Steph: It’s interesting that the actor wasn’t found because, you know that a lot of time and effort was spent on that. But it also goes to show that using location hiding software obfuscation techniques and then disposable infrastructure. Right now that we have cloud IP addresses, they’re ephemeral, you can change them. So these actors really do know that. And it’s terrifying how quickly they can disappear. We know they’re going somewhere else, we know they’re re-appearing elsewhere. So all right we’re going to try to get some schools and educations involved. We’re going to keep talking to the media. We’re always going to go to our respected law enforcement. Let them know. I think that vocabulary is one way that we can do this. You know, there are definite repeated terms that criminal actors will use. After we publish this, let’s have it in writing for people so that they can copy paste, put them into their parenting software, implement them live right. And then we can kind of keep a running list and also gain feedback from the audience. Undoubtedly, there are parents and cyber professionals in our audience who are going to watch this. So let’s keep that a growing task and list, which also facilitates continued conversation. We don’t want this to fall apart, fall away. We want to keep it visual.
Kathy: Bill, someone would like to know what was the response from Instagram. Did you get a chance to speak to them about the problem?
Bill: That’s a great question. I know we alerted them. I know the police took care of that. It made them aware of the problem. I can find out what Instagram went back and said. I know that they they did some things on their end, and I know the police were involved to try to figure out how to find them. That’s really all I know about what Instagram did. I kind of took my hands off it and let the police just do their job, as much as I wanted to take over.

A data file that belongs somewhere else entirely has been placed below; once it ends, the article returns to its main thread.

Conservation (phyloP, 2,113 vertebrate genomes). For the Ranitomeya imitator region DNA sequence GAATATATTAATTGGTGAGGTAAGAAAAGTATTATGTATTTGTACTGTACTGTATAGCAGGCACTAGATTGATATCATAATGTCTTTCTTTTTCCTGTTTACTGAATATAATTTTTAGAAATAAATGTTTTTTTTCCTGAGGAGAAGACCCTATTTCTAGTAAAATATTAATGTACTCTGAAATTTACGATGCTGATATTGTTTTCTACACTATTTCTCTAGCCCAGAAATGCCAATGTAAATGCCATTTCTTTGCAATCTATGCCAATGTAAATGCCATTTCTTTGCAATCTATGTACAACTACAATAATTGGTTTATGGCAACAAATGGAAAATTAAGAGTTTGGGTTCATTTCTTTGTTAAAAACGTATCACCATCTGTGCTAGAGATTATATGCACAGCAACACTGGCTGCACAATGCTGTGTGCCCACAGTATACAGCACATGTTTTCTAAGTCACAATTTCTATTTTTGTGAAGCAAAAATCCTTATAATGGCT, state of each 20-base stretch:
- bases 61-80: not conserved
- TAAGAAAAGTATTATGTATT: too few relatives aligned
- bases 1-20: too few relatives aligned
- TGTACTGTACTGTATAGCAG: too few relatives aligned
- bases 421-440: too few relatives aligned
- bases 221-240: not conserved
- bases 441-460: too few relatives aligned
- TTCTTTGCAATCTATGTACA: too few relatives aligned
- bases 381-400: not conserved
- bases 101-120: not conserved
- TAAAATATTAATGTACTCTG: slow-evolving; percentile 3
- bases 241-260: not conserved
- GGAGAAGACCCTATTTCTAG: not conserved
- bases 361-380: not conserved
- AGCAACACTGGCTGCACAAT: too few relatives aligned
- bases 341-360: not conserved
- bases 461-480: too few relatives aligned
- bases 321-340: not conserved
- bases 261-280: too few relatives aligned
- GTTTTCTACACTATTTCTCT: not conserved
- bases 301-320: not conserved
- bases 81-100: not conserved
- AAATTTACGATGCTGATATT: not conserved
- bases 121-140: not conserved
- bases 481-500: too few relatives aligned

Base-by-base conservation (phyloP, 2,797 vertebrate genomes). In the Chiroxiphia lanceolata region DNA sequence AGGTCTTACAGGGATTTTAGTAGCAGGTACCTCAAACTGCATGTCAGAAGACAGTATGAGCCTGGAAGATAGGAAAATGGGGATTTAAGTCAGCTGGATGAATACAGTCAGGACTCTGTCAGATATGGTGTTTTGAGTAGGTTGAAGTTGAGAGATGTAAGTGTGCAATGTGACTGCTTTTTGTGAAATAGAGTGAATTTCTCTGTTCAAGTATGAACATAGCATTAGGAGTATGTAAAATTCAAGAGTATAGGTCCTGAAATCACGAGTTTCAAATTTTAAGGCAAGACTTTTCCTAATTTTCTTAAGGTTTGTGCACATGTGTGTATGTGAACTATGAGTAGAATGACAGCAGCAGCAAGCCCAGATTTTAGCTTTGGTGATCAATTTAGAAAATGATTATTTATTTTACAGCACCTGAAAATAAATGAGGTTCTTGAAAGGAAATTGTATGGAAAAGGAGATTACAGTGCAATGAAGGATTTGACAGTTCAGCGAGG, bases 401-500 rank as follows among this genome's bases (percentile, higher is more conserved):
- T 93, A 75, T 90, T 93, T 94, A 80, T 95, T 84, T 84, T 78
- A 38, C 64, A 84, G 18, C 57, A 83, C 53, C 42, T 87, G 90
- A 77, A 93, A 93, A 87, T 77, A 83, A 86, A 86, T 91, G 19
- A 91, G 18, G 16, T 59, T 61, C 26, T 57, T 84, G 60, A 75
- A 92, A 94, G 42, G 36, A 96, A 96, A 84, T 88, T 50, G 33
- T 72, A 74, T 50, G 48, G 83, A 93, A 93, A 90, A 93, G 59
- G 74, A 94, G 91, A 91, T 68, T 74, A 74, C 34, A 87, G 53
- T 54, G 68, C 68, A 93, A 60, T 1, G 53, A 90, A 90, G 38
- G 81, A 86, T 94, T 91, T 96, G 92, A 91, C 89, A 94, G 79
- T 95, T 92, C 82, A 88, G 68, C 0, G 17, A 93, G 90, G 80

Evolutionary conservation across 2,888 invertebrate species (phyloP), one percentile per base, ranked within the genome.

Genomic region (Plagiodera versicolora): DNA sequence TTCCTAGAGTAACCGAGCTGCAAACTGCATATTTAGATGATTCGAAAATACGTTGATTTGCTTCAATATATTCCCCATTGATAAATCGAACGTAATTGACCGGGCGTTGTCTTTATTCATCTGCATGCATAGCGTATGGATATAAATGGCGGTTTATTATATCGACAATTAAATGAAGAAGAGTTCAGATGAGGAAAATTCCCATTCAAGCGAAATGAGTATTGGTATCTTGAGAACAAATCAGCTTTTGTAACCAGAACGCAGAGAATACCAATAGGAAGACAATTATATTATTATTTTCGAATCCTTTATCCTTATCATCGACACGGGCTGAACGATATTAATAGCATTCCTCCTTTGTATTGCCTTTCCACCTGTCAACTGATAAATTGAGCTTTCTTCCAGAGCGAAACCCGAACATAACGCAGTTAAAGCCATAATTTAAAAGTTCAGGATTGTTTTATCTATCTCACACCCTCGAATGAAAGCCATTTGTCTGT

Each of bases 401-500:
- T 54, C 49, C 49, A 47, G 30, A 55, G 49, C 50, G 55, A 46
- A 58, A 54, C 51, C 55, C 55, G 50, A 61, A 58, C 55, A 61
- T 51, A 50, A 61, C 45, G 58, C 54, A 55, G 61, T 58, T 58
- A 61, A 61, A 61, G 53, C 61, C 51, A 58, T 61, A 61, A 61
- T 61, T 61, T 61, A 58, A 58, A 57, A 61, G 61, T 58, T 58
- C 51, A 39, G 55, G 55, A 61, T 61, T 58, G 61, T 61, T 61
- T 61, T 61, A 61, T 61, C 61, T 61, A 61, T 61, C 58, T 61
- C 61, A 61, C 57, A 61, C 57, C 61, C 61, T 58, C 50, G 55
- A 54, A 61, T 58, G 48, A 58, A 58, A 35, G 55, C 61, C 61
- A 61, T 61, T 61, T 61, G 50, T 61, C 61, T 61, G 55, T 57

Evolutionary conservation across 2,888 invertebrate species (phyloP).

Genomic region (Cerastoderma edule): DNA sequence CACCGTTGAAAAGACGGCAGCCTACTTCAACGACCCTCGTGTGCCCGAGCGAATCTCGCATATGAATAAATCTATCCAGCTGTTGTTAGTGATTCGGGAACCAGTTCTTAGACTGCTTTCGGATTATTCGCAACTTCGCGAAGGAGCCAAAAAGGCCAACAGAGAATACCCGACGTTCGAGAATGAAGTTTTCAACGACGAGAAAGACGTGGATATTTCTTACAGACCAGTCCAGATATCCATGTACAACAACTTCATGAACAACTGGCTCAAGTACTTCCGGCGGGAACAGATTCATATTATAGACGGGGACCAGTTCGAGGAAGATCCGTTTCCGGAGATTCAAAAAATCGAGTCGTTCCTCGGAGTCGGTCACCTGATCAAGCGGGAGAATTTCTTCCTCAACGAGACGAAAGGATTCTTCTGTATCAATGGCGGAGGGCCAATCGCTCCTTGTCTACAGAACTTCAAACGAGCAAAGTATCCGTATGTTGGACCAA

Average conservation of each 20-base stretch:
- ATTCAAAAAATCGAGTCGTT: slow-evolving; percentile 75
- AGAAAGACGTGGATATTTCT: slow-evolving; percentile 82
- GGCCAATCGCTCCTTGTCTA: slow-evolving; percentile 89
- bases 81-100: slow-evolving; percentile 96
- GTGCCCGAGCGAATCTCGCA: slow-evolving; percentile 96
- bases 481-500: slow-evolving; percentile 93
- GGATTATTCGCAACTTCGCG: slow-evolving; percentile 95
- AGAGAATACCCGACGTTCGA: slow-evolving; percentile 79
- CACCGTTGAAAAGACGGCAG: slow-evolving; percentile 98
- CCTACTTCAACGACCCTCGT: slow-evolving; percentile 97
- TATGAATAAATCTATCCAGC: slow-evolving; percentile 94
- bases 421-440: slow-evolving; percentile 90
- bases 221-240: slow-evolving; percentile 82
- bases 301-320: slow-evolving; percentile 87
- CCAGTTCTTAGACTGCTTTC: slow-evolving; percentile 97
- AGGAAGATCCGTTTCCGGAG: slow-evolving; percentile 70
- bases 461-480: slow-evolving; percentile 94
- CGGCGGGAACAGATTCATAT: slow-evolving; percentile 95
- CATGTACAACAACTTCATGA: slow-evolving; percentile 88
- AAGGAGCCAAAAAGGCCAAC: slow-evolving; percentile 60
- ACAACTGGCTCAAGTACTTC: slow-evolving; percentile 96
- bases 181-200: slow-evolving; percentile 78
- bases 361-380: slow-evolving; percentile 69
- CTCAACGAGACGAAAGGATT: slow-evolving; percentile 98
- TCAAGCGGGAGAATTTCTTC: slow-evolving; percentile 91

Steph: That had to be hard to sit back and let someone else take action on this. But again, they were probably well versed, you know, so that had to be really difficult. And I think that’s a good point to share. There’s nothing about this process that’s going to be easy. It’s uncomfortable. It’s terrifying. It’s traumatic. So let’s focus on that too. And just really, you know, talk to your families about it, talk to mental health professionals too.
Kathy: Did the police have a cyber unit or only traditional investigation?
Bill: That’s a good question, too. Traditional investigation.
Steph: I want to highlight that should the FBI ever become involved, because these are definite cases for the FBI and your local law enforcement. But the FBI has a cybercrime not only unit and specialist, but they also have a reporting forum. You can use the hotline, you can use an anonymous email address. And I think that’s also important to share too. So that can be another thing that we provide in our follow up resources is not only your local law enforcement, but the FBI as well. Because if we have more eyes on this problem, we have just a little bit more monitoring and a movement towards a solution.
Kathy: I’m sure it may be difficult to have the data to confirm, but how often are these bad actors caught on the dark web in these instances?
Steph: I will be honest, not enough. I, in my almost two decade long career, know I’ve seen more ransomware, DDoS, more of the technical actors that are taking down, say, your critical infrastructure and I am not seeing enough attention given to nationally or internationally human trafficking efforts, kidnaping efforts that happen frequently online. And one thing I should highlight there, too, is the actors are also smart, right? So they are moving from the more common public forums on the dark web. They’re moving more towards one on one communications. So like in Bill’s instance, of course, it was private messaging on Instagram. What we’re seeing is a general trend is that they will advertise those keywords like you just saw in those slides I had. They will say children, they will say slave market, etcetera , etcetera. But there’s no further context or detail, and they entice people to message them directly, which of course hinders law enforcement operations. You can’t get into private messaging. So no, data’s not perfect. Maybe we can get some input from law enforcement too as we continue to drive awareness, but they are not being taken offline as quickly or as as needed.